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Care of persistent leg condition in insulin-dependent diabetic (03HDC02828)
Download Care of persistent leg condition in insulin-dependent diabetic (03HDC02828) (PDF 12Kb)
(03HDC02828, 9 November 2004)
General practitioner ~ Standard
of care ~ Ulcerative condition ~ Unstable diabetic ~ Right
A man's right leg was amputated below the knee as a result of a
persistent leg condition, which had worsened over an eight-month
period. The man's son complained that his father's GP should have
treated his father with more care, given that he was a 76-year-old
with poorly controlled diabetes. The son also felt that concerns
raised by the district nurses caring for his father did not appear
to have been followed up by the GP.
In April 2002, the patient consulted his GP about an inflamed and
painful right ankle, and at the next consultation in July, the
patient complained of rest pain. The rest pain continued and
subsequently an ulcer developed on his right ankle, and oedema,
erythema, crusting and blistering lesions appeared on both legs.
The patient's blood sugar levels over this period also indicated
that his diabetes was difficult to control.
At various times, the patient was seen by district nurses, a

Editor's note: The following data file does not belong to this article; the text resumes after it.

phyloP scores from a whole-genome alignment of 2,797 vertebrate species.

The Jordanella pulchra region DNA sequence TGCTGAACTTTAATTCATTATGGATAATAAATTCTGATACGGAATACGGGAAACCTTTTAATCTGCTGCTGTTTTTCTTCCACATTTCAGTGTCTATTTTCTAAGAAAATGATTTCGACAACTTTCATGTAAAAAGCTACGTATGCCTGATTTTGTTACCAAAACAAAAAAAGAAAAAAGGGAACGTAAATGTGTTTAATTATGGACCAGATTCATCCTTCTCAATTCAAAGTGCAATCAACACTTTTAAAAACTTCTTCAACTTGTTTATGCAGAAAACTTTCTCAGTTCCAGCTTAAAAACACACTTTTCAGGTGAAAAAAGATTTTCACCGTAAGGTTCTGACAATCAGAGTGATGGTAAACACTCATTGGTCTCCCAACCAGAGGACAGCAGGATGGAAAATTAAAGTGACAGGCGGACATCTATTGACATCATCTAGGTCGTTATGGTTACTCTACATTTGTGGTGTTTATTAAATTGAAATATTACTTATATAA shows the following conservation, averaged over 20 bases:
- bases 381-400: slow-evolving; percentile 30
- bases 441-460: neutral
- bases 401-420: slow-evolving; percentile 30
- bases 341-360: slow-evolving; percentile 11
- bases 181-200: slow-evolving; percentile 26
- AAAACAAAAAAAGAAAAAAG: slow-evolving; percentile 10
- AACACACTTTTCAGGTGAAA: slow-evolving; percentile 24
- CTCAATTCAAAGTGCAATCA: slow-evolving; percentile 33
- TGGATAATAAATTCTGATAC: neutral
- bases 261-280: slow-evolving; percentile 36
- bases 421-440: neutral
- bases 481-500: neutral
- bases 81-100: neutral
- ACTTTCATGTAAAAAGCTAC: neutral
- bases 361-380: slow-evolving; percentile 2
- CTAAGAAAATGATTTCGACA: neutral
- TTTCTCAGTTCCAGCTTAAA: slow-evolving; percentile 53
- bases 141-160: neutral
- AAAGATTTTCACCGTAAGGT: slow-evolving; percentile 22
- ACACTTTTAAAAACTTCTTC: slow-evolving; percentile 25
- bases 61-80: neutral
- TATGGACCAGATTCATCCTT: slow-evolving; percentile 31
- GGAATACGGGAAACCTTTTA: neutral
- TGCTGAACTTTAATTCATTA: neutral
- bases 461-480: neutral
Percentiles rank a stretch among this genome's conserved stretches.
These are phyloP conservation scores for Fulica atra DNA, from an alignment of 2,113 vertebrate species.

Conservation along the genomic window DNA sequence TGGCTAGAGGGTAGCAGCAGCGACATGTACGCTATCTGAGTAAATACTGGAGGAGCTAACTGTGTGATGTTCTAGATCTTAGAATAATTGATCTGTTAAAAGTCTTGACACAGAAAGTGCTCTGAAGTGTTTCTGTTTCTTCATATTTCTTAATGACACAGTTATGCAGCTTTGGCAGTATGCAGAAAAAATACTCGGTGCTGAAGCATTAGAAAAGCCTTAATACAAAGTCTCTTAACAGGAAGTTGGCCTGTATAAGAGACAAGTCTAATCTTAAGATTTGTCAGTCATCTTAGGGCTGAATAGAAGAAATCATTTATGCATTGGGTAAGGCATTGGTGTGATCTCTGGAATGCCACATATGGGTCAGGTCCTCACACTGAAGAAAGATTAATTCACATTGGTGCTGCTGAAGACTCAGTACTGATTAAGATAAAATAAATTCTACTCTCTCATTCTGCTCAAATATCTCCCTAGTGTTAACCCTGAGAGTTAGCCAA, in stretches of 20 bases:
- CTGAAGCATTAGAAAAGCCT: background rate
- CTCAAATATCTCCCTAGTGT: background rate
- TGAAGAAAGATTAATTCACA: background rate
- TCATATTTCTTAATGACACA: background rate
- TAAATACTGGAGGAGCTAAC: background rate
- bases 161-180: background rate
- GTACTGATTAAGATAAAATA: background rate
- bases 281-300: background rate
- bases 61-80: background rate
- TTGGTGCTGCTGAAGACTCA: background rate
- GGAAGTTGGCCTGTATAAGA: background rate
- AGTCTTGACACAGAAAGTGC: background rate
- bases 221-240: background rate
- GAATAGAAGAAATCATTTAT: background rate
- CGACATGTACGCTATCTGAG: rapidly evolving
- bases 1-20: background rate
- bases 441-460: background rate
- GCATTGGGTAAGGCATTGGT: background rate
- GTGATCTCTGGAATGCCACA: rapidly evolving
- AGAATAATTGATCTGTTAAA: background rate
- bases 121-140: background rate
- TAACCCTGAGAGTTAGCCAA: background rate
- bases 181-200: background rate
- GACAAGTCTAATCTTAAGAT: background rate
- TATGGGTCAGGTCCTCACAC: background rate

diabetic nurse, a wound care specialist nurse, and a dermatologist.
He was not seen by a vascular surgeon (as he had been in July 2000)
or a diabetes specialist, even though on several occasions such
referrals were suggested to the GP by the attending nurses.
On 9 December, the patient was admitted to hospital with erythema,
tissue ooze, and bullae. When his condition deteriorated he was
transferred to another hospital, and on 31 December his lower right
leg was amputated.
The GP stated: "At all times I was duly cognizant of the fact that
diabetes increased the risk of progression of the condition of his
legs and would reduce the rate of healing. It is for this reason
that we kept [the patient] under close scrutiny during this time.
When it was apparent that vascularity was compromised, the
appropriate referral was made."
The Commissioner's general practice advisor considered that, as
early as July, there were enough important indicators to suggest
that the patient had a serious condition that warranted referral to
a specialist or hospital.
A GP who made submissions on behalf of the patient's GP criticised
the expert opinion, saying that it reflected the advisor's
specialist background and set an unrealistically high standard that
is not reflective of general practice. The vascular surgeon
advising ACC on the medical misadventure charge also said that,
while referral to a vascular specialist would have been appropriate
in August, there was no evidence that the patient's GP had failed
to observe a standard of care and skill in the circumstances.
In the face of this conflicting advice, the Commissioner felt it
unreasonable to find the GP in breach of his duty of reasonable
care and skill under the Code. However, if the expert's advice is
currently regarded as "too gold standard" and exceeds accepted
practice standards for GPs in New Zealand, further education is
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